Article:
Harsher penalties for drugs used to spike drinks
Three drugs commonly used to spike drinks have been reclassified in order to attract harsher penalties for possession, the Home Office has announced.
From today (April 13), those found in unlawful possession of GHB (gamma-hydroxybutyric acid), gamma-butyrolactone (GBL), and 1,4-butanediol (1,4-BD) face sentences of up to five years in jail, while those involved in supply and production will face up to 14 years in prison.
Home Secretary Priti Patel said: “These drugs have been used to commit too many heinous crimes and it is right that sentences for those caught in possession of them reflect the damage they do.
“I welcome the tightening of restrictions around these dangerous substances, introducing tougher penalties for possession sends a clear message to those who think they can get away with using it.
“These changes will help ensure the people of Britain are kept safe and that we continue to tackle drug misuse and crime in all its forms”.
Former Love Island contestant Sharon Gaffka was found unconscious in a toilet cubicle by her friends in July 2020 while out for lunch. She has no memory of the incident but her friend, who is a doctor, believed she was a victim of spiking. Ms Gaffka recovered from the event but too much time had passed by the time she left hospital for any evidence to be gathered as to what she had been spiked with.
Ms Gaffka is now leading a campaign to boost awareness of the dangers of drink spiking – of which GHB is suspected to be one of the most commonly used drugs – with the support of her local MP, David Johnston, who said: “Spiking – and the fear of spiking – has been a blight on people trying to enjoy a night out with friends and family for too long. The changes announced today are an important step towards ensuring that those who prey on people in order to try and take advantage of them are given the punishments they deserve.”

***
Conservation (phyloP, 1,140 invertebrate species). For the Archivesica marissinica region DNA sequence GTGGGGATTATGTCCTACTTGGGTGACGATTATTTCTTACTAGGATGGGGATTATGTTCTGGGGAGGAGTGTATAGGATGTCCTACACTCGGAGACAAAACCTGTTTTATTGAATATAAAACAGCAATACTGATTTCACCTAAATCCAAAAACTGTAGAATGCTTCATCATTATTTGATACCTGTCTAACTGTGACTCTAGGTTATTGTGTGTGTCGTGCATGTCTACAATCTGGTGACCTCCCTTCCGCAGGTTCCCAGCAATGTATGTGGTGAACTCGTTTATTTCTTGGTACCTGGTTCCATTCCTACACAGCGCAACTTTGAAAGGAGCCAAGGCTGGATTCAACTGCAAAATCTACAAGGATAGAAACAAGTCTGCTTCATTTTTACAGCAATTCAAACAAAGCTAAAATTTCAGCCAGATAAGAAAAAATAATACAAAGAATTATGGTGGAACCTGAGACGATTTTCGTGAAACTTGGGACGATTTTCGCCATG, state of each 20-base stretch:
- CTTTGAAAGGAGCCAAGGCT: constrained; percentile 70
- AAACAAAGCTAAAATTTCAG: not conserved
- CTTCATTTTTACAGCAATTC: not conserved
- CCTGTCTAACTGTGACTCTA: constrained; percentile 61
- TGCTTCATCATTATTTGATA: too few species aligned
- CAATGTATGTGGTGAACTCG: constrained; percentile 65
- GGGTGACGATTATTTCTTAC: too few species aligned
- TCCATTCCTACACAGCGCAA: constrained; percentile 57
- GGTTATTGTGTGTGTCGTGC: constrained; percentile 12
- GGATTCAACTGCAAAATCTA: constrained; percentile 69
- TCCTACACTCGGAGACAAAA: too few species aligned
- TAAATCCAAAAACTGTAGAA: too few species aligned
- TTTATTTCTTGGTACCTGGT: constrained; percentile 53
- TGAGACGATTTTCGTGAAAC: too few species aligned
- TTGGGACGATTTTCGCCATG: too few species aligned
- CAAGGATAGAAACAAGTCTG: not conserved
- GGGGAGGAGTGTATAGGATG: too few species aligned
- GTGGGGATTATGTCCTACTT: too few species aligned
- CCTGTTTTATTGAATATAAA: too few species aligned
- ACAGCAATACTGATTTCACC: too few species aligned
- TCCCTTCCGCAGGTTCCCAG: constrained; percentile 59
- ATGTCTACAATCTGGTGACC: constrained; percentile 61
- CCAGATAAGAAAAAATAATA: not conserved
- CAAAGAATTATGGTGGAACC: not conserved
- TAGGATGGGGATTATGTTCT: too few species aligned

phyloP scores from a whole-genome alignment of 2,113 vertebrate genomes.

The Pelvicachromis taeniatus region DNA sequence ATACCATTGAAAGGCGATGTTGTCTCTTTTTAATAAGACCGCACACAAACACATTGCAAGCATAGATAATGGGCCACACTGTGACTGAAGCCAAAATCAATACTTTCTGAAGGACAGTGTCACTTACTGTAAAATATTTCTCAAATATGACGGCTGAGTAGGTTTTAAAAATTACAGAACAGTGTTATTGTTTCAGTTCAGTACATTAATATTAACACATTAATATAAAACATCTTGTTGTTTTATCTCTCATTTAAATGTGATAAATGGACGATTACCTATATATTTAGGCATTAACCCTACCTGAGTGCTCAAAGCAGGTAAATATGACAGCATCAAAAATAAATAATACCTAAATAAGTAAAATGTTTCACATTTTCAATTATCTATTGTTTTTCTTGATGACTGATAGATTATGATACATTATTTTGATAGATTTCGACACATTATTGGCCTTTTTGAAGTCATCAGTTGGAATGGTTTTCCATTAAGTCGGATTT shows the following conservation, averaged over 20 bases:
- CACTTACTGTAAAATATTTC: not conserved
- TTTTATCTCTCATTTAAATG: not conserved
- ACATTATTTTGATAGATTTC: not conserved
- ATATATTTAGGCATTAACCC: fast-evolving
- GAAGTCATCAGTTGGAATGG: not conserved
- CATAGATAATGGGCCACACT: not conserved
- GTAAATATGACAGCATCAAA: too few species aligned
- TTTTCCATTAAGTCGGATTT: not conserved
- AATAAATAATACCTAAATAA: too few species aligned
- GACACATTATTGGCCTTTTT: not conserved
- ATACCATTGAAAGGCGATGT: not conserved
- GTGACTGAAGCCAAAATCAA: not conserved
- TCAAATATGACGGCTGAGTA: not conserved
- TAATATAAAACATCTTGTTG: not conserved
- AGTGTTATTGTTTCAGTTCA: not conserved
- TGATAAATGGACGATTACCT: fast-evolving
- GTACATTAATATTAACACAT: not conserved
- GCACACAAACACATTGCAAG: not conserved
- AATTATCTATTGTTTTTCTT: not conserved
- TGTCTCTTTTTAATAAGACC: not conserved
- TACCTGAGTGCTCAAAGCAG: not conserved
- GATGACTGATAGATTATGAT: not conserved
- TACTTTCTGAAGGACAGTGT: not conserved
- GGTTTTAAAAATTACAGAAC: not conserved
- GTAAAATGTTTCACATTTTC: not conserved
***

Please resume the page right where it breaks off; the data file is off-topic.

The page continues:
For the police and Border Force, this change will support its ongoing efforts to tackle spiking. The National Police Chiefs’ Council lead for drugs, Deputy Chief Constable Jason Harwin, said: “We know that GHB is used by perpetrators to commit sinister crimes, including spiking, and we recognise the horrible impact these incidents can have on victims. As such, we are supportive of this change, which ties in with our ongoing coordination of the national policing response to needle spiking.
“We continue to work with our law enforcement partners, including the National Crime Agency (NCA), to ensure there is a coordinated, national response to the supply of these types of drugs. If you have any information on the supply of these drugs, please report it to your local force or you can report anonymously via Crimestoppers.”
The Home Secretary asked the independent Advisory Council on the Misuse of Drugs (ACMD) to expedite a review of controls on these drugs in January 2020 after becoming concerned about their use by criminals.
Following the recommendations by the ACMD, these drugs have now been moved from Class C to Class B under the Misuse of Drugs Act (1971), which has been welcomed by non-profit charity Stamp Out Spiking UK (SOS UK).
Founder and chief executive officer Dawn Dines said: “After nearly two decades campaigning against this crime I feel some sort of justice will be felt by the numerous victims of the disgusting crime. I recall young men and women breaking down, sharing their experiences.
“Even though it’s too late for those victims, this is going to help so many more people in the future. We are delighted that the Home Secretary is giving a clear and concise message by the reclassification of the drugs used and that there is zero tolerance of this cowardly crime in our society.”